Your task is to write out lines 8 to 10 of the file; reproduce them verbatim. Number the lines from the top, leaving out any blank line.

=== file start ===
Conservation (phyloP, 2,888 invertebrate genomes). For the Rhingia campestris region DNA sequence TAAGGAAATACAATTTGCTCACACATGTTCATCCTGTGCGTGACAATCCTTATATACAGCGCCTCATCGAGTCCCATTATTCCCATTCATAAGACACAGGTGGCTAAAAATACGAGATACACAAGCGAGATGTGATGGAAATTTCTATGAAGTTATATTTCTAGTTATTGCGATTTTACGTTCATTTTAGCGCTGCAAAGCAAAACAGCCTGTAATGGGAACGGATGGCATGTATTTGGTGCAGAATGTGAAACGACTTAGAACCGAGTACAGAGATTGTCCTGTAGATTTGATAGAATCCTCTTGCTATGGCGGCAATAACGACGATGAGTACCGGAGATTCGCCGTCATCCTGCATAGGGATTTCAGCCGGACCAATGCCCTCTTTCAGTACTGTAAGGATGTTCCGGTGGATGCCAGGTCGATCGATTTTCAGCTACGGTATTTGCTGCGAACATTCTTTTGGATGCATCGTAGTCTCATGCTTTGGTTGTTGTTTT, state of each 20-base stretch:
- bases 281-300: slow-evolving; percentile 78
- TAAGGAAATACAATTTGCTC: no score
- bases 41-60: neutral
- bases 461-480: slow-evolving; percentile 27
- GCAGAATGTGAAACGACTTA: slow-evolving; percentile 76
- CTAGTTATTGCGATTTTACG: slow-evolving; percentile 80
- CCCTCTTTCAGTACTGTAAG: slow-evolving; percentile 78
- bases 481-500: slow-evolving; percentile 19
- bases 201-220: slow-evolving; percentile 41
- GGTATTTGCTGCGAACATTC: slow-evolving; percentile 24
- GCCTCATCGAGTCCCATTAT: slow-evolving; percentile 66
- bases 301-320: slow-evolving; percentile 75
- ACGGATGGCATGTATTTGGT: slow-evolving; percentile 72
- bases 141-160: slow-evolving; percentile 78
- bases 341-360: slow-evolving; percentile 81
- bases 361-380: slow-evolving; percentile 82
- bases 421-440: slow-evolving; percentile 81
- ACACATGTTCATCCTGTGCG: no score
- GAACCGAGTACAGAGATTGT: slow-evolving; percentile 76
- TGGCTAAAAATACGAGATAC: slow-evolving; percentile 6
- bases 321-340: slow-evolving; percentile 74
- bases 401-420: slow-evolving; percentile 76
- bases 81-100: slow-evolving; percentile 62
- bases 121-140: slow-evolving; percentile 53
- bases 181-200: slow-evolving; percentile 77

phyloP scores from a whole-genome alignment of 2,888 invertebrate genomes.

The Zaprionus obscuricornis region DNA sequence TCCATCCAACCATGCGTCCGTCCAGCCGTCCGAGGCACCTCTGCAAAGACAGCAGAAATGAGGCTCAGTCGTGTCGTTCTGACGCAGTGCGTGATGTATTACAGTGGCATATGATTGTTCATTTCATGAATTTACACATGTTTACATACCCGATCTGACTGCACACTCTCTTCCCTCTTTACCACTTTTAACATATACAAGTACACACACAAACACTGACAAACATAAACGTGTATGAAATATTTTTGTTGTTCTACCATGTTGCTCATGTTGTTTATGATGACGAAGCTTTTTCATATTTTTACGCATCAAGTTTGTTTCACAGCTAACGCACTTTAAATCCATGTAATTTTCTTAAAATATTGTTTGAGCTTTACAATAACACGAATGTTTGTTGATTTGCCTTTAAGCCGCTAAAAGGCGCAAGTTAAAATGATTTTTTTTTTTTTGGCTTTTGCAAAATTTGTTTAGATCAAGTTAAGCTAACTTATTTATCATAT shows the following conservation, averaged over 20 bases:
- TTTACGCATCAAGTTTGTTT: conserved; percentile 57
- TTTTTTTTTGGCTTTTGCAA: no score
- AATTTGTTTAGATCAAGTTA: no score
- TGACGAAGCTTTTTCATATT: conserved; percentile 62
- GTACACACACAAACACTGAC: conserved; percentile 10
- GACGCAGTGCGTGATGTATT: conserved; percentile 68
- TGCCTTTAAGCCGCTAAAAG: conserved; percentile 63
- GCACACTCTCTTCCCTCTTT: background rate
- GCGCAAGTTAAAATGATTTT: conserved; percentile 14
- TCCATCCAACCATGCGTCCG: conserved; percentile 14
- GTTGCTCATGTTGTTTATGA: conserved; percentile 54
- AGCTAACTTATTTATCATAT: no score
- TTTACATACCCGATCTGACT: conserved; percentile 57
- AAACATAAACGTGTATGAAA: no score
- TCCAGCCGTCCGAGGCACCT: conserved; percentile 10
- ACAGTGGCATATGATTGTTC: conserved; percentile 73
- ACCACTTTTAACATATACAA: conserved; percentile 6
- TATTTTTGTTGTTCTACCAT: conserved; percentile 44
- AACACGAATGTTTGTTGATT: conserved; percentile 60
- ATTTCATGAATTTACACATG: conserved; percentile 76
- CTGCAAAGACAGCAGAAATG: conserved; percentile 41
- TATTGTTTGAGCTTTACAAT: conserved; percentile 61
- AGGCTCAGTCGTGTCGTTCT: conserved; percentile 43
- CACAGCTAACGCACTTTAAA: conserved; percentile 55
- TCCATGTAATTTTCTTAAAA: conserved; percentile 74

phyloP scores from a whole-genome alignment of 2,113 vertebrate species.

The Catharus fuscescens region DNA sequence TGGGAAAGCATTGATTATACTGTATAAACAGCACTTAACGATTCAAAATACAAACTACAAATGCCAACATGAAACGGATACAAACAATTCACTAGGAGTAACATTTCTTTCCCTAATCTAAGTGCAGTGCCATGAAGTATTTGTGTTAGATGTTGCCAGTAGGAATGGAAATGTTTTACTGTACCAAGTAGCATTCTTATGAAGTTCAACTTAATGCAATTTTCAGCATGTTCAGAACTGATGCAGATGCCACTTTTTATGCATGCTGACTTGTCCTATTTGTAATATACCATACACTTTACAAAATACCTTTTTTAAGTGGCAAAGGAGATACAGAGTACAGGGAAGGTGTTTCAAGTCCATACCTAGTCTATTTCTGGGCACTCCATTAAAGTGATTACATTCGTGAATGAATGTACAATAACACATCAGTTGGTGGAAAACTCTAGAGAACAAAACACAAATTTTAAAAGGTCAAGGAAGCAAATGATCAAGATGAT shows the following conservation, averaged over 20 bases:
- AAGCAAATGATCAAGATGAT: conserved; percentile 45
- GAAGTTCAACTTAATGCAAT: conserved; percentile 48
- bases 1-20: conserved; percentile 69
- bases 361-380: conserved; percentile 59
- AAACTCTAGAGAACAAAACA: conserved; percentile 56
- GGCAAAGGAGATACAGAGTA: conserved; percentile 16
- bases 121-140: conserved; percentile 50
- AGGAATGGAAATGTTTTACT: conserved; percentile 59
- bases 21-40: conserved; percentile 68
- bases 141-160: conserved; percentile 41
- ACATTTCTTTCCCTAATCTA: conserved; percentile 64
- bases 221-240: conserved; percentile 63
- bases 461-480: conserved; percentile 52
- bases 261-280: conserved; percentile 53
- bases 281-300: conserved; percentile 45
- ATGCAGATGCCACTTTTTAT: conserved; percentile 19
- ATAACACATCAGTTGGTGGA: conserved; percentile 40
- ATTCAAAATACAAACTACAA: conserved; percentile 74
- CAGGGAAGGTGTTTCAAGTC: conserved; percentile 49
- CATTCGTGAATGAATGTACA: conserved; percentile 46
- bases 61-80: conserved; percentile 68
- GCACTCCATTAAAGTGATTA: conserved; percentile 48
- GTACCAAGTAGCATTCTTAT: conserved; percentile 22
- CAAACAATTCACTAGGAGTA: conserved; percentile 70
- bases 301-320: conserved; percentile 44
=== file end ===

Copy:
- CCCTCTTTCAGTACTGTAAG: slow-evolving; percentile 78
- bases 481-500: slow-evolving; percentile 19
- bases 201-220: slow-evolving; percentile 41